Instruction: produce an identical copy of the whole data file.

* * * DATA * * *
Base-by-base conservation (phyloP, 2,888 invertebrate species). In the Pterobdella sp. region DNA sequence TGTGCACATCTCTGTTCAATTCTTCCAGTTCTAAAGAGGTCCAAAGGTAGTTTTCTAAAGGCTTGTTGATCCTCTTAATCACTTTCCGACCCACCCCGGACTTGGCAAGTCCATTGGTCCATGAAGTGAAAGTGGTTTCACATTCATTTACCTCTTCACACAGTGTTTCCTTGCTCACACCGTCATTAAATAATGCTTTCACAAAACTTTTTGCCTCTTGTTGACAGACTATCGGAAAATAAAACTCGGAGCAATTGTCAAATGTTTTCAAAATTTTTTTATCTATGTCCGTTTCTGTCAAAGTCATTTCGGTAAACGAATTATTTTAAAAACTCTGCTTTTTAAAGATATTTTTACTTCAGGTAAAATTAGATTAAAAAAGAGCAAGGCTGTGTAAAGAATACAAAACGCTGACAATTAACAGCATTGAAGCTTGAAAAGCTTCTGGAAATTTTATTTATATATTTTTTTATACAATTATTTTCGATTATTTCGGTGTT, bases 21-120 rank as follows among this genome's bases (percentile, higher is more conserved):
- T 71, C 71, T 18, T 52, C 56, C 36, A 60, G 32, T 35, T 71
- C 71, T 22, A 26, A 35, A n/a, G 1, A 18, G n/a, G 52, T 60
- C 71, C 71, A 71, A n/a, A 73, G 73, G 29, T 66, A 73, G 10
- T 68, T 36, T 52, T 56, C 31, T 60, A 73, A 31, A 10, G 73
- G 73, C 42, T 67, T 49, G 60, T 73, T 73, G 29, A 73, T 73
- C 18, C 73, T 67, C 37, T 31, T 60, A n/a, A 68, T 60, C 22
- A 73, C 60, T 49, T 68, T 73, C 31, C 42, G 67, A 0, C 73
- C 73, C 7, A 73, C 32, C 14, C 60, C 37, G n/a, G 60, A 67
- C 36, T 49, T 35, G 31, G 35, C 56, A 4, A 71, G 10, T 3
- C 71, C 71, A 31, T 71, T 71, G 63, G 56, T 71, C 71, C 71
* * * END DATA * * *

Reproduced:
Base-by-base conservation (phyloP, 2,888 invertebrate species). In the Pterobdella sp. region DNA sequence TGTGCACATCTCTGTTCAATTCTTCCAGTTCTAAAGAGGTCCAAAGGTAGTTTTCTAAAGGCTTGTTGATCCTCTTAATCACTTTCCGACCCACCCCGGACTTGGCAAGTCCATTGGTCCATGAAGTGAAAGTGGTTTCACATTCATTTACCTCTTCACACAGTGTTTCCTTGCTCACACCGTCATTAAATAATGCTTTCACAAAACTTTTTGCCTCTTGTTGACAGACTATCGGAAAATAAAACTCGGAGCAATTGTCAAATGTTTTCAAAATTTTTTTATCTATGTCCGTTTCTGTCAAAGTCATTTCGGTAAACGAATTATTTTAAAAACTCTGCTTTTTAAAGATATTTTTACTTCAGGTAAAATTAGATTAAAAAAGAGCAAGGCTGTGTAAAGAATACAAAACGCTGACAATTAACAGCATTGAAGCTTGAAAAGCTTCTGGAAATTTTATTTATATATTTTTTTATACAATTATTTTCGATTATTTCGGTGTT, bases 21-120 rank as follows among this genome's bases (percentile, higher is more conserved):
- T 71, C 71, T 18, T 52, C 56, C 36, A 60, G 32, T 35, T 71
- C 71, T 22, A 26, A 35, A n/a, G 1, A 18, G n/a, G 52, T 60
- C 71, C 71, A 71, A n/a, A 73, G 73, G 29, T 66, A 73, G 10
- T 68, T 36, T 52, T 56, C 31, T 60, A 73, A 31, A 10, G 73
- G 73, C 42, T 67, T 49, G 60, T 73, T 73, G 29, A 73, T 73
- C 18, C 73, T 67, C 37, T 31, T 60, A n/a, A 68, T 60, C 22
- A 73, C 60, T 49, T 68, T 73, C 31, C 42, G 67, A 0, C 73
- C 73, C 7, A 73, C 32, C 14, C 60, C 37, G n/a, G 60, A 67
- C 36, T 49, T 35, G 31, G 35, C 56, A 4, A 71, G 10, T 3
- C 71, C 71, A 31, T 71, T 71, G 63, G 56, T 71, C 71, C 71